Nobody tells people who are beginners — and I really wish somebody had told this to me — is that all of us who do creative work… we get into it because we have good taste. But it’s like there’s a gap, that for the first couple years that you’re making stuff, what you’re making isn’t so good, OK? It’s not that great. It’s really not that great. It’s trying to be good, it has ambition to be good, but it’s not quite that good. But your taste — the thing that got you into the game — your taste is still killer, and your taste is good enough that you can tell that what you’re making is kind of a disappointment to you, you know what I mean?

A lot of people never get past that phase. A lot of people at that point, they quit. And the thing I would just like say to you with all my heart is that most everybody I know who does interesting creative work, they went through a phase of years where they had really good taste and they could tell what they were making wasn’t as good as they wanted it to be — they knew it fell short, it didn’t have the special thing that we wanted it to have.

And the thing I would say to you is everybody goes through that. And for you to go through it, if you’re going through it right now, if you’re just getting out of that phase — you gotta know it’s totally normal.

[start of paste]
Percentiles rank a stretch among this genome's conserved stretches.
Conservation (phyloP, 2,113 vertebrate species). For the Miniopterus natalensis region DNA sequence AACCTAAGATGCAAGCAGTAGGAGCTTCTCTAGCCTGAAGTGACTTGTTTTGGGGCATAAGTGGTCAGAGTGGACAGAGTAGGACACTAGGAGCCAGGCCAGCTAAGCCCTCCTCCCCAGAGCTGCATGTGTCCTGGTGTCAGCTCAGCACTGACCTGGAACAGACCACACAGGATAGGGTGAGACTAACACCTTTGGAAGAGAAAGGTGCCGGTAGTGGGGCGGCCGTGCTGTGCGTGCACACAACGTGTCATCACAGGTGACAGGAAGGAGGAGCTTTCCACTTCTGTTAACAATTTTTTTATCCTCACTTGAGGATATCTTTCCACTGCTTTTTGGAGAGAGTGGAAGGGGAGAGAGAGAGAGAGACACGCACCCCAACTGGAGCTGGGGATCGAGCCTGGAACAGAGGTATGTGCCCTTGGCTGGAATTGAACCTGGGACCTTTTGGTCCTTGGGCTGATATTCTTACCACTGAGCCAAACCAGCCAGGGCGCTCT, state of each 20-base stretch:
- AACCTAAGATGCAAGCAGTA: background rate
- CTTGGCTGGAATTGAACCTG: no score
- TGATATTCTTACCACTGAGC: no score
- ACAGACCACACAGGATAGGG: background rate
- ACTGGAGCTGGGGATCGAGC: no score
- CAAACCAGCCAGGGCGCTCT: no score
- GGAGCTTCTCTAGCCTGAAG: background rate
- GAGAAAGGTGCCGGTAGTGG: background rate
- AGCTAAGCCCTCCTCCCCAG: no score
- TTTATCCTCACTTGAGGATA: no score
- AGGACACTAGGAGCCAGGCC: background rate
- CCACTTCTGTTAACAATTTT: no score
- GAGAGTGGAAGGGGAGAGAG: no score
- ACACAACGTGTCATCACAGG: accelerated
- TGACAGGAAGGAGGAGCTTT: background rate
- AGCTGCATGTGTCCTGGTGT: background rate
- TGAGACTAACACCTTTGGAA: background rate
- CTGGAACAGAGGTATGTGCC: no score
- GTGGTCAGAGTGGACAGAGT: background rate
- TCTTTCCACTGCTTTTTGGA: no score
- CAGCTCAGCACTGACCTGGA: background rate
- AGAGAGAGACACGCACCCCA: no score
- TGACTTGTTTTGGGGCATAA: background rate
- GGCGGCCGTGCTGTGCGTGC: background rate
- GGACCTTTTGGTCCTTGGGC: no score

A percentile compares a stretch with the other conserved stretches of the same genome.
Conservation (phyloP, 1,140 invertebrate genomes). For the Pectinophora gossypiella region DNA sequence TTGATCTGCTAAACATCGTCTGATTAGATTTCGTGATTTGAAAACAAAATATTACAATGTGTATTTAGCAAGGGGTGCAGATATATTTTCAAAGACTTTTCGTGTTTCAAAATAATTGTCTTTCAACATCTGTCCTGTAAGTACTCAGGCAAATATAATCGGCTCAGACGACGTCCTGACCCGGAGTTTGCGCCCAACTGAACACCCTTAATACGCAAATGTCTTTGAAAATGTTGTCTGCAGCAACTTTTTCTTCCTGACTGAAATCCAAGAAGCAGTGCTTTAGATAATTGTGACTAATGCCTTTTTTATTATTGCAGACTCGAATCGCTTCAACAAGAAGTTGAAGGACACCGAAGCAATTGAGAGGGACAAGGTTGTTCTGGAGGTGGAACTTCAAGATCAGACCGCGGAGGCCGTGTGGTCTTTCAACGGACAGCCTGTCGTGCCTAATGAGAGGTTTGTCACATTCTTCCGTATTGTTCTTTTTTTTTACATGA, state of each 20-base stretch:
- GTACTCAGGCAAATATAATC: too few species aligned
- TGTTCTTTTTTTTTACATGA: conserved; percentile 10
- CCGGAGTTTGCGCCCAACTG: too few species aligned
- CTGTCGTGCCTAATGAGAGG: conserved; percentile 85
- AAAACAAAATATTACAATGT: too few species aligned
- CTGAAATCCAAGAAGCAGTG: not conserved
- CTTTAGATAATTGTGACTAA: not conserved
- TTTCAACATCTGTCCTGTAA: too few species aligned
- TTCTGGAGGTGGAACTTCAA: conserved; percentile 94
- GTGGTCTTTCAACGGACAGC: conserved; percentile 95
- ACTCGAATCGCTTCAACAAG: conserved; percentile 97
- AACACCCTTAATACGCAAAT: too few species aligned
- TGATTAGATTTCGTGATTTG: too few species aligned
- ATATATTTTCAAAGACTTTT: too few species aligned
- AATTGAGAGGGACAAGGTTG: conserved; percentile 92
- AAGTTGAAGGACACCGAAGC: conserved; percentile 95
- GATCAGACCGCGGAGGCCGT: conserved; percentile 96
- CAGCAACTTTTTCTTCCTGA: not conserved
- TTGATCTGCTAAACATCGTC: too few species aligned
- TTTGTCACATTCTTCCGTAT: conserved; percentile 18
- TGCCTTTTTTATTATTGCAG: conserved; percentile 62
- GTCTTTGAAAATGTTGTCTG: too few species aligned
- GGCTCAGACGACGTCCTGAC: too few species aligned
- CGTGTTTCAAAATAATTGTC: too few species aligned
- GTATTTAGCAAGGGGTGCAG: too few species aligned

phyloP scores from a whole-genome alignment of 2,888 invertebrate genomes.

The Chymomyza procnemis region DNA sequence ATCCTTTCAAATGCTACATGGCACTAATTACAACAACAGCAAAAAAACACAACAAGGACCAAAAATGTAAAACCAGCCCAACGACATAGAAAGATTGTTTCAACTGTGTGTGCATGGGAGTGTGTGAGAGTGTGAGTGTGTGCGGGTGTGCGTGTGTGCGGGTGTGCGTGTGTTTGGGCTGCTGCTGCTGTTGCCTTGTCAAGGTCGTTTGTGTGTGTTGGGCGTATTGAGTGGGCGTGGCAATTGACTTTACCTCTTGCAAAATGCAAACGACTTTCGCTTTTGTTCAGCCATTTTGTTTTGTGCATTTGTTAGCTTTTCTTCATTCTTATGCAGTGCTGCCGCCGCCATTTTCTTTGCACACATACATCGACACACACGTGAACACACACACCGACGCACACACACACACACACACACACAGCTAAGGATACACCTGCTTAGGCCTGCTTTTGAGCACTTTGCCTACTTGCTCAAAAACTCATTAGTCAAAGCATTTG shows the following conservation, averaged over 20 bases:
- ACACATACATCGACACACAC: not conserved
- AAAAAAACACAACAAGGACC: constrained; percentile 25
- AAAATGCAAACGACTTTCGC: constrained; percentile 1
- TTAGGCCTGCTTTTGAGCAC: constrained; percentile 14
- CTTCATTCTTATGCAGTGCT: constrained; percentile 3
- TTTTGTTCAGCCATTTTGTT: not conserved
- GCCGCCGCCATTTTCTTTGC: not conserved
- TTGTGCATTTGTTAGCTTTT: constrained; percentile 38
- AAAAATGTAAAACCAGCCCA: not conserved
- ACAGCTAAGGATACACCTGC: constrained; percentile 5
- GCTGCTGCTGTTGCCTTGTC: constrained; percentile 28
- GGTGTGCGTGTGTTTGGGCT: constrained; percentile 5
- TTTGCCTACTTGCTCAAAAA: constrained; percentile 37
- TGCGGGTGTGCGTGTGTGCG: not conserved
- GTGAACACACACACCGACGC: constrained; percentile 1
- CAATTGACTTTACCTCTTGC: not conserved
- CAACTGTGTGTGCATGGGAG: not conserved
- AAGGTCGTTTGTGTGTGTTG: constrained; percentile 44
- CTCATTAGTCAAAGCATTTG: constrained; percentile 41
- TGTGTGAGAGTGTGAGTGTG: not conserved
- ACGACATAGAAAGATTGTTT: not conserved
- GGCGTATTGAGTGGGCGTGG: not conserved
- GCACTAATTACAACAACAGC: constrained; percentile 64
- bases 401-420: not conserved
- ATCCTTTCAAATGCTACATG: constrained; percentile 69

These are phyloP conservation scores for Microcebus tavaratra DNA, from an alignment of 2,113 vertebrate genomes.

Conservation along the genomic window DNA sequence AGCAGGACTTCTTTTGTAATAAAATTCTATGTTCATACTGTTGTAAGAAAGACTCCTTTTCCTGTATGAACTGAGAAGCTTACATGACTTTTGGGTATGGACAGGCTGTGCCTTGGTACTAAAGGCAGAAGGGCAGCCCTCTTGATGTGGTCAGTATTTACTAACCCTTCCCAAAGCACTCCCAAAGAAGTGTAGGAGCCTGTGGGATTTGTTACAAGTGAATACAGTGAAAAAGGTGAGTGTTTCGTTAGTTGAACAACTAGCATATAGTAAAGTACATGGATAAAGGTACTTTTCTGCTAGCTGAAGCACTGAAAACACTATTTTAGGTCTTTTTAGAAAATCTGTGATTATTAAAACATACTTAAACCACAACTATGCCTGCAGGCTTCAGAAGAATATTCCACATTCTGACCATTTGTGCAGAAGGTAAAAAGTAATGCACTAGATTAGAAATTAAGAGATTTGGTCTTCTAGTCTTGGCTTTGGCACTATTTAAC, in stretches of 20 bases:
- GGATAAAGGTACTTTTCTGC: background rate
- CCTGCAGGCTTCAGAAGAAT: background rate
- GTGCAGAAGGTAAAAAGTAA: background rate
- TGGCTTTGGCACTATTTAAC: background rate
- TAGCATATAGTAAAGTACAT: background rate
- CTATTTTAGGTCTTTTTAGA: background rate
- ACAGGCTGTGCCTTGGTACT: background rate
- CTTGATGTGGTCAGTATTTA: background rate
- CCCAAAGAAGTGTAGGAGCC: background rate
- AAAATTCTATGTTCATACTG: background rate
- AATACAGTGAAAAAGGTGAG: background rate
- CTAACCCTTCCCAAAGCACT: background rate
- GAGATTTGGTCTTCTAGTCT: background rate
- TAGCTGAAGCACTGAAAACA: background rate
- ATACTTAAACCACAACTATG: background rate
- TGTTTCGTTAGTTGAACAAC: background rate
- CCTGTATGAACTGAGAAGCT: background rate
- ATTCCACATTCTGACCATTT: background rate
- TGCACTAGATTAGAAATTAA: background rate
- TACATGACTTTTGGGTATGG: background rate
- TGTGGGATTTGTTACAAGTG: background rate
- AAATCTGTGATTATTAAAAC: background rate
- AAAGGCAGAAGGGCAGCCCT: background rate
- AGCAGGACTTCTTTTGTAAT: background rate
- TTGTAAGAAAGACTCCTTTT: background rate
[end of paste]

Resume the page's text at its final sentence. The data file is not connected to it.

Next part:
And the most important possible thing you can do is do a lot of work — do a huge volume of work. Put yourself on a deadline so that every week, or every month, you know you’re going to finish one story. Because it’s only by actually going through a volume of work that you are actually going to catch up and close that gap. And the work you’re making will be as good as your ambitions. It takes a while, it’s gonna take you a while — it’s normal to take a while. And you just have to fight your way through that, okay?